Wide-format laminators for thermal (hot) laminating or pressure-sensitive (cold) laminating are available on Laminator.com in widths from 27 inches to 65 inches.
Many inkjet prints on fine art and photo papers are designed to be designed in frames. To keep the prints from fading or yellowing, it’s best to use a framing glass or acrylic sheet that has UV filters. The UV filters not only can slow the fading rate of the inks, but can also keep the optical brightening agencies (OBAs) used to whiten the paper or canvas from wearing out.
Acrylic glazing such as Plexiglas weighs less than glass and is less likely to shatter. Acrylic is popular for framing large-format prints that will be shipped or displayed in children’s rooms.
Glass is typically less expensive and more scratch resistant than acrylic. But it is less optically pure and may show a green or yellowish tint.
When preparing images for framing, use archival-grade mat boards and adhesives. If you apply a water-based adhesive (such as starch pastes for hinging) to the back of printed areas in a dye inkjet print, the moisture can migrate and cause the colorants to bleed. It’s also important to use of pressure-sensitive adhesives to the front surface of an inkjet print.
Storage Boxes and Portfolios
Another way to protect inkjet prints is to mat them and store them away from the air and light in an archival box or portfolio that meets the ISO Standard 18902 for albums, framing, and storage materials for processed imaging materials.
The ISO standard specifies that enclosures be acid-free, lignin-free, and no include rubber adhesives or chlorinated, plasticized, or cellulosic plastics. The enclosure should also contain 2% alkaline reserve to buffer the paper against acids in the environment in the environment.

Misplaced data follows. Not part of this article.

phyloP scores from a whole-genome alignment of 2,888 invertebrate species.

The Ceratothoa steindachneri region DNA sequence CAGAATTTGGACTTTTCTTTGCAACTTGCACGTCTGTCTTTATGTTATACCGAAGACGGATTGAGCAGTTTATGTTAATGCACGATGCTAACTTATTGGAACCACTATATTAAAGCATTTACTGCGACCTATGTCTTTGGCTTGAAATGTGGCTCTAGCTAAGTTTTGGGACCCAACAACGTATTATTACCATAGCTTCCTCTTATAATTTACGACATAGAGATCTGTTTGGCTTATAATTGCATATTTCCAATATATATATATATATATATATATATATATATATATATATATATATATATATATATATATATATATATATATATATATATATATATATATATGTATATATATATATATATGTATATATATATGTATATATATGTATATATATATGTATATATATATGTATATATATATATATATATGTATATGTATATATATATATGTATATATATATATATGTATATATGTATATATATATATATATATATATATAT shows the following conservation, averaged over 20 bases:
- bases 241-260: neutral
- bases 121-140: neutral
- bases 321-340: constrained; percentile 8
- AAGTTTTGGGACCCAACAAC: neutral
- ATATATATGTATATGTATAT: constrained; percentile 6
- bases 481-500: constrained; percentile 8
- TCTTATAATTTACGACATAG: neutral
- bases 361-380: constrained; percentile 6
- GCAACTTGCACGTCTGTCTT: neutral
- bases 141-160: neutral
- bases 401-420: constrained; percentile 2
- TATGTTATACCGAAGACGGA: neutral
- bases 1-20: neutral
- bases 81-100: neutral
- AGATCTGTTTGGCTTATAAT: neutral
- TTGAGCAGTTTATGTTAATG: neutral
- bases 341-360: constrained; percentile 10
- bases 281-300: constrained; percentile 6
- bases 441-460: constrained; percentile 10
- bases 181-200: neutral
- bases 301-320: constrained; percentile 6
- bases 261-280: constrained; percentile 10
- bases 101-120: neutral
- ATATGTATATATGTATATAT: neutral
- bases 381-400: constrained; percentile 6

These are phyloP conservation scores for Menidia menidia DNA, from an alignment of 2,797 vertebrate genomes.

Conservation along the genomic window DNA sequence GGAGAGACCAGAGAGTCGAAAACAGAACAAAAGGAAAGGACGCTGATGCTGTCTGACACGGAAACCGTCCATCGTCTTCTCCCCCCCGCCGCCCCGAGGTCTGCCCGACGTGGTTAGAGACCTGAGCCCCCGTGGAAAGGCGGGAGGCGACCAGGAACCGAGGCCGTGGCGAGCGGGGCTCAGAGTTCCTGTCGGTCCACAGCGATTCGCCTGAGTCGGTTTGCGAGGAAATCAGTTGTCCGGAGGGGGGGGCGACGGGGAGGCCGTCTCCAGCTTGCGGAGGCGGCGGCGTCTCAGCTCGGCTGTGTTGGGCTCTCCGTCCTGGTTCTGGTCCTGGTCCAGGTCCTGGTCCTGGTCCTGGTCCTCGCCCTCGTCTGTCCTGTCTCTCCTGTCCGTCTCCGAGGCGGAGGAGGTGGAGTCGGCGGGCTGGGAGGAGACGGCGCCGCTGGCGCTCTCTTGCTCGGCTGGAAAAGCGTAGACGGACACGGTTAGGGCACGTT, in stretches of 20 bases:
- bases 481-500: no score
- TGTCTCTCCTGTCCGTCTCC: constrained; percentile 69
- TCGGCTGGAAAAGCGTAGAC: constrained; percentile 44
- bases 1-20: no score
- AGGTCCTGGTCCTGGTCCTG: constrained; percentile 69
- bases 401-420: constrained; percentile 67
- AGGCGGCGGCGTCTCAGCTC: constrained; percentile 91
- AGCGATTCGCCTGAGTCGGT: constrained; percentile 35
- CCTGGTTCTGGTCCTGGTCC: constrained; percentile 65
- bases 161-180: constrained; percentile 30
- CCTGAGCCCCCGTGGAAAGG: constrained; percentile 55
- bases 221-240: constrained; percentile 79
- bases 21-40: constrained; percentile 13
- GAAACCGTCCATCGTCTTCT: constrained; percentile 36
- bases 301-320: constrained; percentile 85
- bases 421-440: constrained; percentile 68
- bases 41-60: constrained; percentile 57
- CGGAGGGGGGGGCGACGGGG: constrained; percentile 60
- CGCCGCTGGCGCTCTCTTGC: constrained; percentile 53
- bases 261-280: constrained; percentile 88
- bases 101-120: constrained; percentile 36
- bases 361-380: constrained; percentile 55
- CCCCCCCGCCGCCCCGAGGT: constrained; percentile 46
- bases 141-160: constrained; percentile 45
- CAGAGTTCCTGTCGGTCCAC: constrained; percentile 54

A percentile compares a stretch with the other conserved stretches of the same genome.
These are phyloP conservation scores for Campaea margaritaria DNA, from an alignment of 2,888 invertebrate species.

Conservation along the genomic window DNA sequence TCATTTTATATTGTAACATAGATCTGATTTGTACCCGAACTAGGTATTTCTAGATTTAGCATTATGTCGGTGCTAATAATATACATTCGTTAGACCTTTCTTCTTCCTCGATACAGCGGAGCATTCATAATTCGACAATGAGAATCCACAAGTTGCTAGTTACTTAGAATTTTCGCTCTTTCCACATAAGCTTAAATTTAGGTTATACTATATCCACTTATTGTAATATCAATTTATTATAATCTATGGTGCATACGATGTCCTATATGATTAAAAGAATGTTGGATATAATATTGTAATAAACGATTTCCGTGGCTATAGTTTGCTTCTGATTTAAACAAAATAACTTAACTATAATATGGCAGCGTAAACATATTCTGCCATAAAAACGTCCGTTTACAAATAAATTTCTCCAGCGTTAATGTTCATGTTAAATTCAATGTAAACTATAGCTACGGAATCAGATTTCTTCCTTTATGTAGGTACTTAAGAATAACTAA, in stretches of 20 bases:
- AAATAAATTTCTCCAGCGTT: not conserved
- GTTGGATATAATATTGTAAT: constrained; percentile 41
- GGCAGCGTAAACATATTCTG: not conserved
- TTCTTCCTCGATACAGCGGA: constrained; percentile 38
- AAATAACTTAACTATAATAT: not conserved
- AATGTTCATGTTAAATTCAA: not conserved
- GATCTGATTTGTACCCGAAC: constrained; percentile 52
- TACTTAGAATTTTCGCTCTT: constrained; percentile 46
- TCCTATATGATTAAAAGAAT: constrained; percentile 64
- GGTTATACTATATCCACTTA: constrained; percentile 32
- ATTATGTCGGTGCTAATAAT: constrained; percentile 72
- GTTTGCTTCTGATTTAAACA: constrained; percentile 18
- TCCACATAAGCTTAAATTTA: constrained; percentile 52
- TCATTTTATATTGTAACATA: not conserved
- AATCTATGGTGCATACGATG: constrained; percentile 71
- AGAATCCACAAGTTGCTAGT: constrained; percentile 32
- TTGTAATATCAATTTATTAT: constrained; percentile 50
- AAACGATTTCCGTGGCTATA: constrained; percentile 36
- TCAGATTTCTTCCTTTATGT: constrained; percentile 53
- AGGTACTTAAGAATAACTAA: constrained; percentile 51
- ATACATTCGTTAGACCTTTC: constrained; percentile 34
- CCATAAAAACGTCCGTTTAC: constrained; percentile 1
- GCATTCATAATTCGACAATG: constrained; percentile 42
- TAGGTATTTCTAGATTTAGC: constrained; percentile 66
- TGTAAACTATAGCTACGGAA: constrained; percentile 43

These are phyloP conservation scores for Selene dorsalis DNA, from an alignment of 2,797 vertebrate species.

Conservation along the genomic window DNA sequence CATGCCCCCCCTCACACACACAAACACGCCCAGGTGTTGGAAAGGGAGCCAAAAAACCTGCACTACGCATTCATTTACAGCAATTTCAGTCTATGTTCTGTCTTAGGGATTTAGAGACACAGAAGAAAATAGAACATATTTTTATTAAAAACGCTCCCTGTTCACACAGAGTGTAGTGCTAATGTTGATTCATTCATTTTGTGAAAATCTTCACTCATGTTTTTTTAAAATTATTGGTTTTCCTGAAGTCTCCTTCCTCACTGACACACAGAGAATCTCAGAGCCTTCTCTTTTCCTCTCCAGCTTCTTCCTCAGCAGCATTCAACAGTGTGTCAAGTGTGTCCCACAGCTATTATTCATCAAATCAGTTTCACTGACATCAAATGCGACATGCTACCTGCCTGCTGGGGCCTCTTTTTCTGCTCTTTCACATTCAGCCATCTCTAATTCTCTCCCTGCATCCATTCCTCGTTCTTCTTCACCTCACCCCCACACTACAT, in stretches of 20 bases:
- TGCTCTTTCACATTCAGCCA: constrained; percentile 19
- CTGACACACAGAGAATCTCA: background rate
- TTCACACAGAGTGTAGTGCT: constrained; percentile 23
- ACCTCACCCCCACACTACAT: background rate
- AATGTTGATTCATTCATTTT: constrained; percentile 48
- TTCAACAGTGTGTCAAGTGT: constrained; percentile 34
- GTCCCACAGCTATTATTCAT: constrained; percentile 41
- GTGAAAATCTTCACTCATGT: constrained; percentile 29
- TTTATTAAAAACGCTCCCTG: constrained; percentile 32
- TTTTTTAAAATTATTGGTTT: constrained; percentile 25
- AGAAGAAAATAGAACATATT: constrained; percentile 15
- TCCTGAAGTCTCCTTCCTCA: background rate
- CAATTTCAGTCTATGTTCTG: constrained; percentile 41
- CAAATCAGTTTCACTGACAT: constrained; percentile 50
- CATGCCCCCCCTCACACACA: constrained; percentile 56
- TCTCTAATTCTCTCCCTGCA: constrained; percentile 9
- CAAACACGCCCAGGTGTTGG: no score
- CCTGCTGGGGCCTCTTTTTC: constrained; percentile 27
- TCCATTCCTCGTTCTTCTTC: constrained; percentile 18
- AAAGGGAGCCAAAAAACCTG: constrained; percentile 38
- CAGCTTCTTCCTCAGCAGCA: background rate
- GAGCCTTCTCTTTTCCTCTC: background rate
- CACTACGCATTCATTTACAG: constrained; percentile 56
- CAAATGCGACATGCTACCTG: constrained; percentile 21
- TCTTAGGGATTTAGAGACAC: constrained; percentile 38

The Image Permanence Institute has developed a a Photographic Activity Test to evaluate possible chemical interactions between enclosures and photographic images after long-term storage.
According to the Image Permanence Institute, the ISO Standard 18902 isn’t totally satisfactory for inkjet prints: “It’s more difficult to select safe enclosures for inkjet because of the diversity of ink and paper formulations used as well as their individual chemical and physical responses to enclosure materials.” Some inkjet prints might be subject to adhesive-induced yellowing, bleed, and abrasion.
Do not store inkjet photo and art prints in vinyl plastic sleeves. Only smooth, polyester sheeting is safe for contact with the surface of the print. Archival Methods specializes in products for storing photos, including archival boxes, sleeves, portfolios.